I’ve watched my father poison himself with cancer-sticks for practically his entire life, and had been doing so for over a decade before I was even born.
Just like most long term smokers, he had tried to quit smoking countless times without success.
Going cold turkey, nicotine patches, chewing gum, and even anti-smoking medication to suppress cravings. Nothing worked for more than a couple of months, of course.
It always fascinated me how someone can be so addicted to something they clearly know is bad for their health and wellbeing.
It turns out that every bad and destructive habit has some element of good to it, otherwise the brain wouldn’t implement it. As powerful as the subconscious mind is, it has one fatal flaw – it cannot make evaluations such as long term cause and effect (this is the job of the conscious mind).
Unfortunately, all habits are operated by the subconscious mind and run on autopilot to respond to instantaneous stimuli of environmental triggers, as well as triggers internal to your physical being.
As long as a habit works to avoid pain and/or gain pleasure, it’s good to go – and this is where the dangers lie.
When you ask chronic smokers what it is they get out of smoking, they typically respond with phrases such as: “it reduces my stress, it helps me relax, it makes me more calm” which fits well with the ‘avoid pain, gain pleasure’ formula of habit formation. Nicotine also helps to strengthen the habit by releasing “feel good” neurotransmitters in the brain.
When observing the breathing pattern of a smoker whilst smoking, their lungs are forced to take larger and deeper inhalations, hold their breath slightly longer than usual, and then exhale slowly.
There’s a great similarity to the rhythmic breathing of smoking, and that of meditation practices. More specifically, it mimics the relaxation response.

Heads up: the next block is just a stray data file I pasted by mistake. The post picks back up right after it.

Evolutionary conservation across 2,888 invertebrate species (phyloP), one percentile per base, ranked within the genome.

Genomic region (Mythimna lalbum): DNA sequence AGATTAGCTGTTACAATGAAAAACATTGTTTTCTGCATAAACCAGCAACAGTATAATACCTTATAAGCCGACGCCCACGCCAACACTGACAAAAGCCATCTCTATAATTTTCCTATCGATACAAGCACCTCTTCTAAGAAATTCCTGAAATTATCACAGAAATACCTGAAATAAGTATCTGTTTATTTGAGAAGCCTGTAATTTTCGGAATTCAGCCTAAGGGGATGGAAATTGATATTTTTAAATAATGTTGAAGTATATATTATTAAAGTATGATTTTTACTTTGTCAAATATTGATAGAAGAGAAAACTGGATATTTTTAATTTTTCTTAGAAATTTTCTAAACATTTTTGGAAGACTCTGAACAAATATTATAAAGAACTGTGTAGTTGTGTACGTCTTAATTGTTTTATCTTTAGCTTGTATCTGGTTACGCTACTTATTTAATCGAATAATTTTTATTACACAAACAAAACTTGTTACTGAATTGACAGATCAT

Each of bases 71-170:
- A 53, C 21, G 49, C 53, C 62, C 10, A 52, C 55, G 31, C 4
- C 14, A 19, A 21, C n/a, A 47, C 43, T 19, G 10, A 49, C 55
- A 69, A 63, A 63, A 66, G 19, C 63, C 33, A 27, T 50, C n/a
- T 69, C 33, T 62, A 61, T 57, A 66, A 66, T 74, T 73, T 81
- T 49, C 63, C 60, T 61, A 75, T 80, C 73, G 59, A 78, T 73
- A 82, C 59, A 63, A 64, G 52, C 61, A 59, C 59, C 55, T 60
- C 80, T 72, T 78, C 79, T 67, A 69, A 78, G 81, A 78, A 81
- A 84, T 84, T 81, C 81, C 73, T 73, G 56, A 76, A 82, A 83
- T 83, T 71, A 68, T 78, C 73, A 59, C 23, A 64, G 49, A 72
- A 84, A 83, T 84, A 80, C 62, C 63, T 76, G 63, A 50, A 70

For more information, you can read The Relaxation Response by Herbert Benson
If you’re a smoker, you may recognise this process very well:
• Firstly, you settle in a calm place, commonly on a break from work. You stand outside, on a balcony, a smoker’s lounge – essentially anywhere away from general commotion.
• You allow your general stresses and thoughts about your day empty from your mind, and you become more present to the moment.
• You focus on something, a word, an object, a sound – or in this case, your cigarette.
• You breathe deeply, slowly and rhythmically.
Now, if you removed only the cigarette from this process, you are ultimately meditating and eliciting your body’s natural relaxation response – a perfectly healthy relaxation exercise.
So why don’t people do this instead of smoking?
Simply because smoking a cigarette is a well suited trigger for the process of relaxation.
It often requires you to isolate yourself temporarily due to no smoking zones away from distractions, allows you to have a single point of focus, ensures you breathing is deep, slow and rhythmic for an extended period of time (5-10 minutes), and smoking multiple cigarettes throughout the day allows you to practice this process regularly.
Although you get to experience moments of relaxation, you also have the unfortunate side effects of poisoning your lungs with horrible toxins. This speeds up your process of aging, and shaves off decades of your lifespan.
Ironically, by practicing the relaxation response naturally, you gain many health benefits, both physical and mental, that add decades to your life.
Since all habits have an inherent element of good to them, your brain will powerfully resist on removing habits, so don’t bother.
If you’re committed to quit smoking, all you really have to do is replace the trigger, and keep the habit.
Follow the 5 simple steps below:
1. Firstly, remove all smoking triggers in sight from your daily routine (i.e. cigarette packets, lighters, ashtrays, etc.).
2. Decide right now that whenever you have a craving to smoke, you will take that as a sign of your body wanting to relax, and perform the relaxation response.
3. Go to a quiet place away from distraction, and breathe how you would normally breathe when smoking – slow, deep and rhythmical.
4. Do this for 5-10 minutes.
5. Repeat the process several times throughout the day whenever you crave relaxation.
This process may feel awkward and uncomfortable in the beginning, but it’s important to remember that developing any new habit takes time and patience until your brain takes on the new triggers. You may also experience withdrawal symptoms (from the nicotine), but as always, it will pass with time.
If you still find yourself unable to resist smoking cigarettes, consider investing in the Quit Smoking Magic program, another natural method designed to quickly help you quit smoking once and for all.
Remember, your life is on the line. You can choose to continue smoking and slowly diminish your health and wellbeing (not to mention your money), or you can choose to use the same habit in a healthy, and life enhancing way.
Make the right choice. Good luck!